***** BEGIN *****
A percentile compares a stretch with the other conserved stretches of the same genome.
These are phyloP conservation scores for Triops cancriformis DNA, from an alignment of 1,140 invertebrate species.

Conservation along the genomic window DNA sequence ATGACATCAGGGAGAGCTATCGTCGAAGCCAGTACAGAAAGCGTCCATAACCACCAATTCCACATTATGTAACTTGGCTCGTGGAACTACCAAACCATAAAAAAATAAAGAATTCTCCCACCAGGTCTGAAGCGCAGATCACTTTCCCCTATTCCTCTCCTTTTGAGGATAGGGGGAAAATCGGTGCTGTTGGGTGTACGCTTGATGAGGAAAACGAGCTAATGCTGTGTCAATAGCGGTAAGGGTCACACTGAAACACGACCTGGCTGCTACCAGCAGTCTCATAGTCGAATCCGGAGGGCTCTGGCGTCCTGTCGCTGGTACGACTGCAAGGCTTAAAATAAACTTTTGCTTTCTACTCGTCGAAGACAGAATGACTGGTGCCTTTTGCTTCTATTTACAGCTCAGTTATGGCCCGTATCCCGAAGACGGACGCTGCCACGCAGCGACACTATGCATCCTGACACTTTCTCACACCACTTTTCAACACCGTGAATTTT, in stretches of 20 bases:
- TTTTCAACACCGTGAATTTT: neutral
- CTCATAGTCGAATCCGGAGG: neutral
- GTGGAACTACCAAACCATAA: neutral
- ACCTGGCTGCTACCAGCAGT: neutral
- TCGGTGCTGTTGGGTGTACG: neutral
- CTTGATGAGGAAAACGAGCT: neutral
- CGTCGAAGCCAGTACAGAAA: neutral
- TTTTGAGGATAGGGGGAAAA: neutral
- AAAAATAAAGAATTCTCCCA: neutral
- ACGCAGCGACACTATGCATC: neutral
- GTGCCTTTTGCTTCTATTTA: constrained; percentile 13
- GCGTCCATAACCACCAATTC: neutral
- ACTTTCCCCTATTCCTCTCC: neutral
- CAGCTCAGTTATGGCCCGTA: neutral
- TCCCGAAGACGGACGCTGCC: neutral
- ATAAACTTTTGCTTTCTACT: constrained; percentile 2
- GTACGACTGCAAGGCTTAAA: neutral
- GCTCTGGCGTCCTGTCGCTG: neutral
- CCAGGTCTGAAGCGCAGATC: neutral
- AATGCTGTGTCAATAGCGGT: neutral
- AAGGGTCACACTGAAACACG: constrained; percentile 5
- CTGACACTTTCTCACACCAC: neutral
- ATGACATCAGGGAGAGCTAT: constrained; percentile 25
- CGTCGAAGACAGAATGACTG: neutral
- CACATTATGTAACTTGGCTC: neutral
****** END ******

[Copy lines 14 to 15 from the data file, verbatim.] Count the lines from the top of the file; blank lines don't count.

- GTGCCTTTTGCTTCTATTTA: constrained; percentile 13
- GCGTCCATAACCACCAATTC: neutral